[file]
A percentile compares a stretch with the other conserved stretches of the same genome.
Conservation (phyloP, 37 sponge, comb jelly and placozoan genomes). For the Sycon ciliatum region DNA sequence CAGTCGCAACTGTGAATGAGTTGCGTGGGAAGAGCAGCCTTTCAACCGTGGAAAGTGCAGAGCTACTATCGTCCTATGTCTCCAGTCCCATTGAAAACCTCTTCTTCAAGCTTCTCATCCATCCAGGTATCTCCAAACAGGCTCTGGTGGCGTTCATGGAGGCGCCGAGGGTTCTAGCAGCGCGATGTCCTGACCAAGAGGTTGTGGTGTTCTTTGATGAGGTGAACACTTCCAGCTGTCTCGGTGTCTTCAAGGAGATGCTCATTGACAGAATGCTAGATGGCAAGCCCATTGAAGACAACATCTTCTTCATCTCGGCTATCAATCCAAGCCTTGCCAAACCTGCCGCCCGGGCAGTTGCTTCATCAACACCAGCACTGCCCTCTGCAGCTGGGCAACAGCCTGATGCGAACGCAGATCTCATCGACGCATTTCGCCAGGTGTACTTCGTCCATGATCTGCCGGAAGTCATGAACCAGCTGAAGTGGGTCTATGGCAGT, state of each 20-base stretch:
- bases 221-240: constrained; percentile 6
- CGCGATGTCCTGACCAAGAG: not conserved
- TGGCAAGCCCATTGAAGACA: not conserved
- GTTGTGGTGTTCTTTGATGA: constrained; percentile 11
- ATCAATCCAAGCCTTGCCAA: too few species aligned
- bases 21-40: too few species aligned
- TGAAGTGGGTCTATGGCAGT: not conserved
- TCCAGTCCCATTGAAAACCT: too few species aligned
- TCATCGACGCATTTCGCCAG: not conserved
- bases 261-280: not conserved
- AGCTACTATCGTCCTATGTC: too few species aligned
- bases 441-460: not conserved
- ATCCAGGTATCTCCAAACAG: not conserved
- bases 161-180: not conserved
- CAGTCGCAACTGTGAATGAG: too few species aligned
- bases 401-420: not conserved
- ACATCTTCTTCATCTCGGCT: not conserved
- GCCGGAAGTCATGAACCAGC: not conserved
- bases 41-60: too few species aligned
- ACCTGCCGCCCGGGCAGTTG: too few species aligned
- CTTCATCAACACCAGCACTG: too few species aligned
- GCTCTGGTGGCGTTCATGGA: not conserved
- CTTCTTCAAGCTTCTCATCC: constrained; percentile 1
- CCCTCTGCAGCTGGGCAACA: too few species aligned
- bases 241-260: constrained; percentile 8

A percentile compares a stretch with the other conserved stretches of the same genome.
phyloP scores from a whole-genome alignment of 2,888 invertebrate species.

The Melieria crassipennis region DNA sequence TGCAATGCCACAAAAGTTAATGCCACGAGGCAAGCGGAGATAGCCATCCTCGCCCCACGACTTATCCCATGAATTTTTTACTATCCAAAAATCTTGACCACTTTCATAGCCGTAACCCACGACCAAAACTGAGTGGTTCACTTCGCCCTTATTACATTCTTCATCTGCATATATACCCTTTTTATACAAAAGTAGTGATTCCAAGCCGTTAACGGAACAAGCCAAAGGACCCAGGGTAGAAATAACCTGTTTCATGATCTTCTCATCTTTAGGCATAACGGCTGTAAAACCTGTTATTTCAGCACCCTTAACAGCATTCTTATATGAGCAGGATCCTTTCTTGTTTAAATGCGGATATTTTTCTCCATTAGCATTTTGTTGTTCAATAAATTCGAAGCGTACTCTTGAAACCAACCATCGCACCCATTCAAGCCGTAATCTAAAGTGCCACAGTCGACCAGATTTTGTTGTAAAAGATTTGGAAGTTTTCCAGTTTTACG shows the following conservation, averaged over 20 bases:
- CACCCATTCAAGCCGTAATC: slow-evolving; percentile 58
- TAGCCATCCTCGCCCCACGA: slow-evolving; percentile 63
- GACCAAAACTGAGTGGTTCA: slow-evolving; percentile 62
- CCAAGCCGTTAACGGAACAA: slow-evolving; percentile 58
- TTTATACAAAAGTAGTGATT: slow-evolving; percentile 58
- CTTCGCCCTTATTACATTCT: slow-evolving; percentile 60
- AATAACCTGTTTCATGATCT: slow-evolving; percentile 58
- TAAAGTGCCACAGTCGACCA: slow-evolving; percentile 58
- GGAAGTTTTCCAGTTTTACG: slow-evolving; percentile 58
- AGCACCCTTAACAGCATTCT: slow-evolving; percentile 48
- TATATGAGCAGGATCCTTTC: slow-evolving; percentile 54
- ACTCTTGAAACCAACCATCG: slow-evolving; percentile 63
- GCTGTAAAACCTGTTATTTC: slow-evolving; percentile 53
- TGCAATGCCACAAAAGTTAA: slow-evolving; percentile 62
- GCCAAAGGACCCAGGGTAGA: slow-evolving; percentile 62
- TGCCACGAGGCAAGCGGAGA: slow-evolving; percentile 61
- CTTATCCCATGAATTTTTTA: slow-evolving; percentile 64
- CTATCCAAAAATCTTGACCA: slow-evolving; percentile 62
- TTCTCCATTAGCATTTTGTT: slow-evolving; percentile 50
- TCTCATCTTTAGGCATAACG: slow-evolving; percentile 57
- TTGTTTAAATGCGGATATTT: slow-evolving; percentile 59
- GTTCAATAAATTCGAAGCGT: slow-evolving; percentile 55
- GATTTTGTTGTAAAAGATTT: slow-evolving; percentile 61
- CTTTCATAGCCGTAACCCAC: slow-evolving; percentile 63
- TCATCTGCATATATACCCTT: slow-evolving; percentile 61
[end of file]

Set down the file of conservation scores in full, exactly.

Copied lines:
A percentile compares a stretch with the other conserved stretches of the same genome.
Conservation (phyloP, 37 sponge, comb jelly and placozoan genomes). For the Sycon ciliatum region DNA sequence CAGTCGCAACTGTGAATGAGTTGCGTGGGAAGAGCAGCCTTTCAACCGTGGAAAGTGCAGAGCTACTATCGTCCTATGTCTCCAGTCCCATTGAAAACCTCTTCTTCAAGCTTCTCATCCATCCAGGTATCTCCAAACAGGCTCTGGTGGCGTTCATGGAGGCGCCGAGGGTTCTAGCAGCGCGATGTCCTGACCAAGAGGTTGTGGTGTTCTTTGATGAGGTGAACACTTCCAGCTGTCTCGGTGTCTTCAAGGAGATGCTCATTGACAGAATGCTAGATGGCAAGCCCATTGAAGACAACATCTTCTTCATCTCGGCTATCAATCCAAGCCTTGCCAAACCTGCCGCCCGGGCAGTTGCTTCATCAACACCAGCACTGCCCTCTGCAGCTGGGCAACAGCCTGATGCGAACGCAGATCTCATCGACGCATTTCGCCAGGTGTACTTCGTCCATGATCTGCCGGAAGTCATGAACCAGCTGAAGTGGGTCTATGGCAGT, state of each 20-base stretch:
- bases 221-240: constrained; percentile 6
- CGCGATGTCCTGACCAAGAG: not conserved
- TGGCAAGCCCATTGAAGACA: not conserved
- GTTGTGGTGTTCTTTGATGA: constrained; percentile 11
- ATCAATCCAAGCCTTGCCAA: too few species aligned
- bases 21-40: too few species aligned
- TGAAGTGGGTCTATGGCAGT: not conserved
- TCCAGTCCCATTGAAAACCT: too few species aligned
- TCATCGACGCATTTCGCCAG: not conserved
- bases 261-280: not conserved
- AGCTACTATCGTCCTATGTC: too few species aligned
- bases 441-460: not conserved
- ATCCAGGTATCTCCAAACAG: not conserved
- bases 161-180: not conserved
- CAGTCGCAACTGTGAATGAG: too few species aligned
- bases 401-420: not conserved
- ACATCTTCTTCATCTCGGCT: not conserved
- GCCGGAAGTCATGAACCAGC: not conserved
- bases 41-60: too few species aligned
- ACCTGCCGCCCGGGCAGTTG: too few species aligned
- CTTCATCAACACCAGCACTG: too few species aligned
- GCTCTGGTGGCGTTCATGGA: not conserved
- CTTCTTCAAGCTTCTCATCC: constrained; percentile 1
- CCCTCTGCAGCTGGGCAACA: too few species aligned
- bases 241-260: constrained; percentile 8

A percentile compares a stretch with the other conserved stretches of the same genome.
phyloP scores from a whole-genome alignment of 2,888 invertebrate species.

The Melieria crassipennis region DNA sequence TGCAATGCCACAAAAGTTAATGCCACGAGGCAAGCGGAGATAGCCATCCTCGCCCCACGACTTATCCCATGAATTTTTTACTATCCAAAAATCTTGACCACTTTCATAGCCGTAACCCACGACCAAAACTGAGTGGTTCACTTCGCCCTTATTACATTCTTCATCTGCATATATACCCTTTTTATACAAAAGTAGTGATTCCAAGCCGTTAACGGAACAAGCCAAAGGACCCAGGGTAGAAATAACCTGTTTCATGATCTTCTCATCTTTAGGCATAACGGCTGTAAAACCTGTTATTTCAGCACCCTTAACAGCATTCTTATATGAGCAGGATCCTTTCTTGTTTAAATGCGGATATTTTTCTCCATTAGCATTTTGTTGTTCAATAAATTCGAAGCGTACTCTTGAAACCAACCATCGCACCCATTCAAGCCGTAATCTAAAGTGCCACAGTCGACCAGATTTTGTTGTAAAAGATTTGGAAGTTTTCCAGTTTTACG shows the following conservation, averaged over 20 bases:
- CACCCATTCAAGCCGTAATC: slow-evolving; percentile 58
- TAGCCATCCTCGCCCCACGA: slow-evolving; percentile 63
- GACCAAAACTGAGTGGTTCA: slow-evolving; percentile 62
- CCAAGCCGTTAACGGAACAA: slow-evolving; percentile 58
- TTTATACAAAAGTAGTGATT: slow-evolving; percentile 58
- CTTCGCCCTTATTACATTCT: slow-evolving; percentile 60
- AATAACCTGTTTCATGATCT: slow-evolving; percentile 58
- TAAAGTGCCACAGTCGACCA: slow-evolving; percentile 58
- GGAAGTTTTCCAGTTTTACG: slow-evolving; percentile 58
- AGCACCCTTAACAGCATTCT: slow-evolving; percentile 48
- TATATGAGCAGGATCCTTTC: slow-evolving; percentile 54
- ACTCTTGAAACCAACCATCG: slow-evolving; percentile 63
- GCTGTAAAACCTGTTATTTC: slow-evolving; percentile 53
- TGCAATGCCACAAAAGTTAA: slow-evolving; percentile 62
- GCCAAAGGACCCAGGGTAGA: slow-evolving; percentile 62
- TGCCACGAGGCAAGCGGAGA: slow-evolving; percentile 61
- CTTATCCCATGAATTTTTTA: slow-evolving; percentile 64
- CTATCCAAAAATCTTGACCA: slow-evolving; percentile 62
- TTCTCCATTAGCATTTTGTT: slow-evolving; percentile 50
- TCTCATCTTTAGGCATAACG: slow-evolving; percentile 57
- TTGTTTAAATGCGGATATTT: slow-evolving; percentile 59
- GTTCAATAAATTCGAAGCGT: slow-evolving; percentile 55
- GATTTTGTTGTAAAAGATTT: slow-evolving; percentile 61
- CTTTCATAGCCGTAACCCAC: slow-evolving; percentile 63
- TCATCTGCATATATACCCTT: slow-evolving; percentile 61